SNACK is a pilot project, funded exclusively by the Canadian government, which aims to significantly reduce child mortality rates.
This innovative project addresses the root causes of malnutrition from a variety of angles; from pre-natal care and check-ups for infants to women’s gardening projects, nutritional supplementation for mothers and children and vouchers for caregivers.
Higher than average malnutrition rates:
According to our 2011 baseline survey, the rates of acute malnutrition in Kayes were significantly higher than the country average – 13% compared to the country average of 6.1%.
Opportunities for partnership:
In Kayes, WFP and UNICEF share a sub-office; allowing us to work closely together in delivering a complete package to manage malnutrition.
The SNACK Pilot attacks malnutrition from a variety of angles - getting at its roots.
Some of the ways it does this is through: nutritional awareness and education; cooking demos, training, radio messages; early detection of child malnutrition and ongoing monitoring of child development; food supplementation for infants and pregnant and nurisng women; support for treating child malnutrition at the community level; vegetable gardening (to diversify diets and generate income); and tools and training for health staff and local NGOs
By supporting vegetable gardening, WFP and Canada are helping women diversify diets, enhance nutrition and improve food security for their families.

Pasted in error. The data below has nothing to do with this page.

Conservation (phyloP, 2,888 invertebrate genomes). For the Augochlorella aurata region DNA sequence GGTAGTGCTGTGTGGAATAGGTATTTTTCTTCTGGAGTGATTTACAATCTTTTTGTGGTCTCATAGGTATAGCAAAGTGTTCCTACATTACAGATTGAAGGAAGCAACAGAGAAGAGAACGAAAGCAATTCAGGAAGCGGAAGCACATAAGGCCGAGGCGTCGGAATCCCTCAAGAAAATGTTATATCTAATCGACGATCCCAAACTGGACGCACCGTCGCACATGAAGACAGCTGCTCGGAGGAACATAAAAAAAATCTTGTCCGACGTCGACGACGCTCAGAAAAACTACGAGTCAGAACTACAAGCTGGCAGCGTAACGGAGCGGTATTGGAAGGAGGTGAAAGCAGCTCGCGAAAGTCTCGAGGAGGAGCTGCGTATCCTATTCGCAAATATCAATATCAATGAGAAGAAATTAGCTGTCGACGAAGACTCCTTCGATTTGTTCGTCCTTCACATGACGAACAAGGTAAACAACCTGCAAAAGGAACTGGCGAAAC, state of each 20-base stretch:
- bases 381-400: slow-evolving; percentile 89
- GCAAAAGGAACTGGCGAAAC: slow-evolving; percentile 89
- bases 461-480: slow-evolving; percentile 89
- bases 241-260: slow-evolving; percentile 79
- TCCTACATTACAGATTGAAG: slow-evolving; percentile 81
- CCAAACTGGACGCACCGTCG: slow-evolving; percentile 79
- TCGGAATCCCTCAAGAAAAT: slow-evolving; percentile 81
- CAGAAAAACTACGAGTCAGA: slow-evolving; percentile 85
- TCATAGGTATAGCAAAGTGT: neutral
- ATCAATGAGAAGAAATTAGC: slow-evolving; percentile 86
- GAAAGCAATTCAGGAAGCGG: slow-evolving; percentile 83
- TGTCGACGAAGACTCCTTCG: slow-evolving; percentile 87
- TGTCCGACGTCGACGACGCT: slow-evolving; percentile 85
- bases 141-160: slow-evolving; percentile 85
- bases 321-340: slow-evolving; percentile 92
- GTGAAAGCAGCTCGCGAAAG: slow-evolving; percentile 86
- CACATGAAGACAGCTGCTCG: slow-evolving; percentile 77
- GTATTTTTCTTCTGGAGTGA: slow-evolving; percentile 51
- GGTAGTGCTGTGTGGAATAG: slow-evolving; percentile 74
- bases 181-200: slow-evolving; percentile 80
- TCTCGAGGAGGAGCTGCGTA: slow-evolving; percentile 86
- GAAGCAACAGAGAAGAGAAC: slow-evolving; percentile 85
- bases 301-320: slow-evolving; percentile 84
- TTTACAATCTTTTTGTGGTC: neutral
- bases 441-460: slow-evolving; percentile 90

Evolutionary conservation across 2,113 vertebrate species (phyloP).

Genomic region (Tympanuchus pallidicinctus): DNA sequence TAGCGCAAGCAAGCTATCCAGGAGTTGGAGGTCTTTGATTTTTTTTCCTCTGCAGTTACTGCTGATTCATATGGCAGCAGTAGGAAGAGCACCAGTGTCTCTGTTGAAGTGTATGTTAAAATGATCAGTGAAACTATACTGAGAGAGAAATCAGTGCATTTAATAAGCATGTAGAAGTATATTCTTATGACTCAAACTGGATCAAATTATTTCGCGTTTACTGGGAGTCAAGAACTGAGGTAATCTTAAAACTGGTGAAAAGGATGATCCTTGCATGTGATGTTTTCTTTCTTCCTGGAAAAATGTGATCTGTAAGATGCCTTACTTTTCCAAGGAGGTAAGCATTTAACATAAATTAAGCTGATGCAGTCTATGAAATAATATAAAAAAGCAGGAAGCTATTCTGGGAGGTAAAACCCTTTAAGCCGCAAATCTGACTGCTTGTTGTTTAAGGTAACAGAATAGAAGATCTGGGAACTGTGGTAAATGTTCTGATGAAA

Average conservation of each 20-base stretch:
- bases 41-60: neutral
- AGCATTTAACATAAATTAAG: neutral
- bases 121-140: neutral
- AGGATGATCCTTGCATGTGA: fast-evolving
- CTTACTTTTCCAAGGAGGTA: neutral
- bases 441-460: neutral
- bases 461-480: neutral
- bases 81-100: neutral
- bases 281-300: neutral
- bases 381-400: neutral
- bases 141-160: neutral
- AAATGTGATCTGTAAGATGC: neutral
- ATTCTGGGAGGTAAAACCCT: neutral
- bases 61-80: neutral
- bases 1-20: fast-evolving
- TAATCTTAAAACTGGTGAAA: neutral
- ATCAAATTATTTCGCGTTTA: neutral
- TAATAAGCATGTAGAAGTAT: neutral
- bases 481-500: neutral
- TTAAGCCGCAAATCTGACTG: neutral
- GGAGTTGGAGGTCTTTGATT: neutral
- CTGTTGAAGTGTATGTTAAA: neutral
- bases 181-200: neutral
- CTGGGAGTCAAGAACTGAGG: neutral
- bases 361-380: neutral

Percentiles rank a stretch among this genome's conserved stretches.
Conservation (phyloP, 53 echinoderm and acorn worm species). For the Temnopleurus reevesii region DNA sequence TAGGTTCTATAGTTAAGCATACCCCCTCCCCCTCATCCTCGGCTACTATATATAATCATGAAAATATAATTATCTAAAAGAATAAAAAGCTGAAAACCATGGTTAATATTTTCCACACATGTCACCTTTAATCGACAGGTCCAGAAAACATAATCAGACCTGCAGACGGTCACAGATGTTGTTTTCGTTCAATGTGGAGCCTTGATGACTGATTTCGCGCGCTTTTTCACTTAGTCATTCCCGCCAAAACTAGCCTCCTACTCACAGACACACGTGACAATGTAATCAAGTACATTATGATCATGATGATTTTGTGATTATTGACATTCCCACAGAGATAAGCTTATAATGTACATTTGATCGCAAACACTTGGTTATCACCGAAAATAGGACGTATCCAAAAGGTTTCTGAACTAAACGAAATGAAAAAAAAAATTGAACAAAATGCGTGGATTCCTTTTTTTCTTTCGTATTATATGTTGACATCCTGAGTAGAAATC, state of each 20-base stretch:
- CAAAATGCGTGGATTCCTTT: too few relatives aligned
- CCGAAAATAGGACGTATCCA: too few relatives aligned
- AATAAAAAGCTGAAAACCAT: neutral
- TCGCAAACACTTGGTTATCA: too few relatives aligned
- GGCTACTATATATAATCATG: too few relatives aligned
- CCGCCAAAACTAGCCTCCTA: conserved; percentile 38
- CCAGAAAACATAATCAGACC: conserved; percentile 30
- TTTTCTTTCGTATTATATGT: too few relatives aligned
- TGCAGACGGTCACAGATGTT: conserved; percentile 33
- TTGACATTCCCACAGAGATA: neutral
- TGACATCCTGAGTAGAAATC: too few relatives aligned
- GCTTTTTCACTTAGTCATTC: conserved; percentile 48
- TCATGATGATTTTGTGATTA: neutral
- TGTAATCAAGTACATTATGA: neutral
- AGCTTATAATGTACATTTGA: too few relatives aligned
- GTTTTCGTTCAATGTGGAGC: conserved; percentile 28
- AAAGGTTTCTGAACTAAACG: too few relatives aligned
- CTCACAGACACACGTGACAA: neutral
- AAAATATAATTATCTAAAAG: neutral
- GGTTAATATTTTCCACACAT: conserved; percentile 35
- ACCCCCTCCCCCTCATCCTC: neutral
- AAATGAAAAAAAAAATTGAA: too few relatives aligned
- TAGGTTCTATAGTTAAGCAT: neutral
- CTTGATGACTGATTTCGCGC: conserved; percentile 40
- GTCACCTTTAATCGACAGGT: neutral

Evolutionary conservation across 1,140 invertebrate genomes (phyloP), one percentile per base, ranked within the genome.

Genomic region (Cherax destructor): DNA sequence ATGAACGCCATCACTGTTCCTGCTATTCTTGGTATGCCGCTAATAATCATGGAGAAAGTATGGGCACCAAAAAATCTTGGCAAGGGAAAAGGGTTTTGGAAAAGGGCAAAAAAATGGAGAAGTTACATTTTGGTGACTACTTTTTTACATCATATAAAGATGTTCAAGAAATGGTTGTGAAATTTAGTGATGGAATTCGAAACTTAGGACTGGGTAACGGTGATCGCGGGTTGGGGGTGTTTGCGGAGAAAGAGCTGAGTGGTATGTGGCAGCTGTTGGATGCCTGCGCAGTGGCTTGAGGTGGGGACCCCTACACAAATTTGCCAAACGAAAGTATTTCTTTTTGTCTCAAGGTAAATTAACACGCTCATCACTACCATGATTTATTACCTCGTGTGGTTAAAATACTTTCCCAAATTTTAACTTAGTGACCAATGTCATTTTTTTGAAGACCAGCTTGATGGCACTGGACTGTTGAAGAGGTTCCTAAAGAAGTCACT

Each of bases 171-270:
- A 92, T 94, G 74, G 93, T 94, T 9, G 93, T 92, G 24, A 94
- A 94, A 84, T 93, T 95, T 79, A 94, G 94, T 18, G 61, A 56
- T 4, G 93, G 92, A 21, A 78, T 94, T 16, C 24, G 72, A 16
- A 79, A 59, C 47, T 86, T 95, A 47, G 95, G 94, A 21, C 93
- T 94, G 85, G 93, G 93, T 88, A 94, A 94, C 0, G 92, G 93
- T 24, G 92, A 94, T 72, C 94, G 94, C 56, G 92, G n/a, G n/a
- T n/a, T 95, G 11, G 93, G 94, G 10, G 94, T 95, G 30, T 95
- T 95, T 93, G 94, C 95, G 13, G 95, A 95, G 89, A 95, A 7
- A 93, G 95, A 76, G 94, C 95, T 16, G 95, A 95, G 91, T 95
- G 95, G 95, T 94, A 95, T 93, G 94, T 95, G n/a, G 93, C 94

One of the women participating in a SNACK gardening project told us that her kids love the vegetables she grows in the garden – they can't get enough, she said.
Nicknamed "the pressure cooker of Africa", the Kayes region is notoriously hot and dry. To help gardening initiatives succeed in this difficult climate, WFP builds water wells, like the one shown above.
In this photo, Helen Barrette of Canada helps out with the mid-day watering at one of the SNACK project's gardening sites.
Since the SNACK pilot launched in 2011, it has seen some very positive results - often, surpassing project goals.
For example, since 2011, the project has trained over 1,000 community health volunteers to screen for and treat malnutrition and has treated 25,037 women and children for acute malnutrition. Of the children admitted to the programme, 93% were cured of malnutrition; and, between 2011 and 2012, the prevalence of acute malnutrition in the Kayes region fell by nearly 20%.